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Old 30th July 2008, 08:50 PM   #1
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Default Correct for bipolar voltage doubler?

Could you please have a look at the attached schematic and let me know if this is the correct way to build a bipolar voltage doubler?

The application is a hybrid guitar amp, so the undoubled taps (+/- V1) are for the power opamp, and the doubled taps (+/- V2) are for the tube front end. TIA
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Old 31st July 2008, 12:49 AM   #2
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LB,

That sure looks like a pair of Villard (1/2 wave) doublers wired up in opposite polarity to me. The ripple freq. is the mains freq.

With the same parts count, you can construct a pair of Greinacher ("full wave") doublers and get a 2X mains freq. ripple fundamental.

If you go Greinacher, put a single "high" current/low DCR choke between the rail common line and signal ground. Identical reservoir caps. get added to each rail. Notice that 1 choke serves both rails. Remember, PSUs are inherently differential. We make them single ended, bipolar, or what have you by where we connect the signal ground, AKA common return.
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Old 1st August 2008, 09:34 PM   #3
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V1 and -V1 will have a *very* large ripple content - probably way too large to be useable. Probably better to ignore the points V1, -V1 and use a separate pair of diodes and caps to get the undoubled DC.
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Old 2nd August 2008, 02:08 AM   #4
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Quote:
Originally posted by Steerpike
V1 and -V1 will have a *very* large ripple content - probably way too large to be useable. Probably better to ignore the points V1, -V1 and use a separate pair of diodes and caps to get the undoubled DC.
Yup. After I posted this I tried to simulate in PSUD, and indeed the V1 points are unuseable for large currents. As for putting a doubler in parallel with a bridge on the same AC feed, won't they short each other out?
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Old 2nd August 2008, 02:23 AM   #5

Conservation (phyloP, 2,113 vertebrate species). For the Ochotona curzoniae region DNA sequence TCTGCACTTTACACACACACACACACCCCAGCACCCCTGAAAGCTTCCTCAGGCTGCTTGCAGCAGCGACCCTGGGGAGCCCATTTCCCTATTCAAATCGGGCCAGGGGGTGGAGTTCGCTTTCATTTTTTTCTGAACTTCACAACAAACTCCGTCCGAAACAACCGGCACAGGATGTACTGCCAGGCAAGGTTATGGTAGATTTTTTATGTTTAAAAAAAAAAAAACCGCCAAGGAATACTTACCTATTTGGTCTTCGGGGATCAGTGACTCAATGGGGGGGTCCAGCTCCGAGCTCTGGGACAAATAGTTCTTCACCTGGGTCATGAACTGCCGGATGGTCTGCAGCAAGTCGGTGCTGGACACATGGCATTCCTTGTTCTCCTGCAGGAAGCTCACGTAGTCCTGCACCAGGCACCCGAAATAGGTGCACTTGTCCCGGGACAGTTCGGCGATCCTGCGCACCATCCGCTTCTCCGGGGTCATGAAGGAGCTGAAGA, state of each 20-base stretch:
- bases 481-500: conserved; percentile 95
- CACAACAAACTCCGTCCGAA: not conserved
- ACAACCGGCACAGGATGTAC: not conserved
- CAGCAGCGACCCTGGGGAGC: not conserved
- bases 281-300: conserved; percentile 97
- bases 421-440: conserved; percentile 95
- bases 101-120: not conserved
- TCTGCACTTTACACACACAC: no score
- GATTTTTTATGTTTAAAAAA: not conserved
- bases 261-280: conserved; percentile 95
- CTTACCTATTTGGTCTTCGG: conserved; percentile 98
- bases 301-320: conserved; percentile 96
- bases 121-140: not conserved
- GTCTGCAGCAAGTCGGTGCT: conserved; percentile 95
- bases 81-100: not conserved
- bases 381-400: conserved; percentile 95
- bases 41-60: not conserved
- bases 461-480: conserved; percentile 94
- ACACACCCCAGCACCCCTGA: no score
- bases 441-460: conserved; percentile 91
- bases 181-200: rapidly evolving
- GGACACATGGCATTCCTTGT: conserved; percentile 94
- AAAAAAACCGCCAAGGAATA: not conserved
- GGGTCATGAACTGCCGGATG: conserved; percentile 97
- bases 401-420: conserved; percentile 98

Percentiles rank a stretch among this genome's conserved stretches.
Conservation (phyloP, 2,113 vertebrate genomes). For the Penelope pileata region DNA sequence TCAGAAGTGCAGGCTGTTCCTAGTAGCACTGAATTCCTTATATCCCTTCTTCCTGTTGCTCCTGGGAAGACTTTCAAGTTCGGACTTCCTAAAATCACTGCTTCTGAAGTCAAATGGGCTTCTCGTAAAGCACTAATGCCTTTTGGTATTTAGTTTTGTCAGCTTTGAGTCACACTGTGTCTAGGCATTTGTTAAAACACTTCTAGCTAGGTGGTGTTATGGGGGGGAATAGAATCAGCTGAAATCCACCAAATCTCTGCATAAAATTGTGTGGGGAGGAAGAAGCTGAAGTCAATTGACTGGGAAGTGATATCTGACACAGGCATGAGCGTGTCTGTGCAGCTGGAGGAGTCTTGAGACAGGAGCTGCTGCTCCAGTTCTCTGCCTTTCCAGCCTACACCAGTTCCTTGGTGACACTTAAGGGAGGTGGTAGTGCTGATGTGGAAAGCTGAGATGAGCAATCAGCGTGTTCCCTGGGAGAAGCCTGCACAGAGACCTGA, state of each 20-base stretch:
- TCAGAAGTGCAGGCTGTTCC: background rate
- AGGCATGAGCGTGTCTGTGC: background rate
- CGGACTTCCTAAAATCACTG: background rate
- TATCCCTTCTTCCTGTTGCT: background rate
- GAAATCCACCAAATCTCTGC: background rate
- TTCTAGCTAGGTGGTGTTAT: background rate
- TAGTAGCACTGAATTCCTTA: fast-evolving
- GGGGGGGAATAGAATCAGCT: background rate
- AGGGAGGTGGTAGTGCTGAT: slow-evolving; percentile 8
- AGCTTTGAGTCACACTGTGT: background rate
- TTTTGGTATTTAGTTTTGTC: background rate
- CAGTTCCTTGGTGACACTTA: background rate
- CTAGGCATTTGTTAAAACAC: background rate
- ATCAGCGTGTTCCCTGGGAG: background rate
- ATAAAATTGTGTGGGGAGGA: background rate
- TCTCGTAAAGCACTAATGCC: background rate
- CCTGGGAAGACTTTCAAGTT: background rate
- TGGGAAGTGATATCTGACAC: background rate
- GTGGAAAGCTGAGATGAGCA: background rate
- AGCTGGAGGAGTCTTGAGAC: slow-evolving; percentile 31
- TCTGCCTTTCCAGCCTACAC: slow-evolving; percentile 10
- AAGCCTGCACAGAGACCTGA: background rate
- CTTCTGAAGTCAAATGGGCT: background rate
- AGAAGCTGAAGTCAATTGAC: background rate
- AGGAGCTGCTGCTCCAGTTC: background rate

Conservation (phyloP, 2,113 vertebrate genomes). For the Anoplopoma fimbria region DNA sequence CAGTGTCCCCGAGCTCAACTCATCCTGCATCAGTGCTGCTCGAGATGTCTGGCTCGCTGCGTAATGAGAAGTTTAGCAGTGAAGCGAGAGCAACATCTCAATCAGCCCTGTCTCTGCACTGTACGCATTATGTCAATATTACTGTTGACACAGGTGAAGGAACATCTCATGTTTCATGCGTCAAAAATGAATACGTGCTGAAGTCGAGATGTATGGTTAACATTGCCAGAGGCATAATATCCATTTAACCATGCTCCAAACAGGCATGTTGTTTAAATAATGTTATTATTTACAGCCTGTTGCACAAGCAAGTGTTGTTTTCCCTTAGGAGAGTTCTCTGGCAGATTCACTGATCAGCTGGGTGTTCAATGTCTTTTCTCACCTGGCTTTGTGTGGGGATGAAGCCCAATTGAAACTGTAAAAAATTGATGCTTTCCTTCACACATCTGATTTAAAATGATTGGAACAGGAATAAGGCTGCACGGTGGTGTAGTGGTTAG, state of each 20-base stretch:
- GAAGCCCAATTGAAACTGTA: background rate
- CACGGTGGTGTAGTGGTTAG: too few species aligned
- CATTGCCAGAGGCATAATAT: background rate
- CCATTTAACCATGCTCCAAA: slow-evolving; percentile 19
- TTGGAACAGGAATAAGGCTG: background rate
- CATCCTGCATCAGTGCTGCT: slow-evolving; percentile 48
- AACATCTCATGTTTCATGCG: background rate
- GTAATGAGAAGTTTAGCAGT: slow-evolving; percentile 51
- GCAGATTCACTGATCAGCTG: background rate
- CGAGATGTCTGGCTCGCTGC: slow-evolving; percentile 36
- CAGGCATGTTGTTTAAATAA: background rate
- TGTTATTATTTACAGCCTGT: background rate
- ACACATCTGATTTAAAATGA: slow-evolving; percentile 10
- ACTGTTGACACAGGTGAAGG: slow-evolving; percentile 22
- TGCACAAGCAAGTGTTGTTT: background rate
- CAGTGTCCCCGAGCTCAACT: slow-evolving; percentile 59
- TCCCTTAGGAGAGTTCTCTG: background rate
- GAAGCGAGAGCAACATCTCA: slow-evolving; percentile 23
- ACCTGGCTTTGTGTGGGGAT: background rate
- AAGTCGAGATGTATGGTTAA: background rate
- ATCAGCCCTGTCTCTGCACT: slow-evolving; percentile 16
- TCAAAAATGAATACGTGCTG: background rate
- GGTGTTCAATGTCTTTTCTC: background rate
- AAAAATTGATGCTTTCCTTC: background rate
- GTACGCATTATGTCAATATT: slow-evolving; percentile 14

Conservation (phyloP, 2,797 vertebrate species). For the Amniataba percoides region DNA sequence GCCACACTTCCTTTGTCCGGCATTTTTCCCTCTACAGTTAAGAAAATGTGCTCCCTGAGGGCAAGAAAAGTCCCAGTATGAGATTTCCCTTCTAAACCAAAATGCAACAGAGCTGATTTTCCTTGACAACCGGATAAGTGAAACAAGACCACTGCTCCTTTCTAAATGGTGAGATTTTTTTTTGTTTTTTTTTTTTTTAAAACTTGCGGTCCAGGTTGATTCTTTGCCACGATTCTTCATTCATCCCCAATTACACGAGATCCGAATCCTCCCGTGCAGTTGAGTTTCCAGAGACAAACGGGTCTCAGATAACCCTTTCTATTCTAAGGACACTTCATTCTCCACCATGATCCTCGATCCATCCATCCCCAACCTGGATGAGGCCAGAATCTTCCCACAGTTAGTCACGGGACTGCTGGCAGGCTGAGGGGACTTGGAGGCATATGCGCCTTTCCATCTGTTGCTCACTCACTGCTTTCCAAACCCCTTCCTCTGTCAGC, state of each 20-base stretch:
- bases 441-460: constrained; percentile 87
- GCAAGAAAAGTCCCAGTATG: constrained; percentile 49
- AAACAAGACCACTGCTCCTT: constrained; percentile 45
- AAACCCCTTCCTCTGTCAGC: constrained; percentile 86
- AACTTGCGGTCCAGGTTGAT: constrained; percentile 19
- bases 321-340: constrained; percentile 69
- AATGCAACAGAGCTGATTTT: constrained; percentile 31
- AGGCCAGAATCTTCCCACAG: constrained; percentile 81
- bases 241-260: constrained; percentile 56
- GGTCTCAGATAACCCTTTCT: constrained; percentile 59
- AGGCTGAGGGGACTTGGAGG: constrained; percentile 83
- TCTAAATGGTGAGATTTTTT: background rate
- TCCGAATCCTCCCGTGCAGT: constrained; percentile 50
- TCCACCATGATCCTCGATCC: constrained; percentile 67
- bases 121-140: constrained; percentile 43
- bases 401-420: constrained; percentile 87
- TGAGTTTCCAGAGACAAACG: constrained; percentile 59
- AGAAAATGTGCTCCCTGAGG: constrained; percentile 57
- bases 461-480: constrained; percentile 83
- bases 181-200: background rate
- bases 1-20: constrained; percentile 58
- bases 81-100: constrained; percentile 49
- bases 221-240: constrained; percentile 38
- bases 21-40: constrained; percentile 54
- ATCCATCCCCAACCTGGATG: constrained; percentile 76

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hi,

why not just use a full wave voltage doubler? if you wanted +/- rails, you can have it with a full wave voltage doubler...

it makes things much simpler imho...
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Old 2nd August 2008, 02:35 AM   #6
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Quote:
Originally posted by Tony
hi,

why not just use a full wave voltage doubler? if you wanted +/- rails, you can have it with a full wave voltage doubler...

it makes things much simpler imho...
Doesn't a full wave voltage doubler have even more problems? If you are drawing 1A where the two caps connect to each other and 10 mA at the positive of the top cap doesn't the whole scheme fall apart?
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Old 2nd August 2008, 03:01 AM   #7
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hi,

in that case we have to see the schematics of the actual amp so we can have a more apprpriate comment...

voltage doublers are not know for good regulation, but considering that transformer utilization is very good, it is very hard not to use them in circuits where current draw is southwards of 1 amp...
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Old 2nd August 2008, 03:10 AM   #8
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Tony,

Make the caps. in the stack large enough and a Greinacher doubler will exhibit satisfactory regulation, certainly no worse than any other well engineered cap. I/P filter. However, you will have to deal with the inevitable ripple overtone "hash".
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Old 2nd August 2008, 03:24 AM   #9
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Quote:
Yup. After I posted this I tried to simulate in PSUD, and indeed the V1 points are unuseable for large currents.

LB,

Let's go back to square 1. I believe your objective is a PSU that yields +/- nV. and +/- 2nV. Pete Millett has shown how to extract 2 rails (1 low and 1 high) from a single, CT, rectifier winding, with both rails being truly full wave rectified. You would have to construct a mirror pair of such supplies.

Full wave bridge rectify the entire winding. That yields the high rail. Connect an additional diode to the CT of the rectifier winding. That yields the low rail. Yes, the low rail is truly full wave rectified. The diodes that form the connection to ground for the high rail also form the connection to ground for the low rail.
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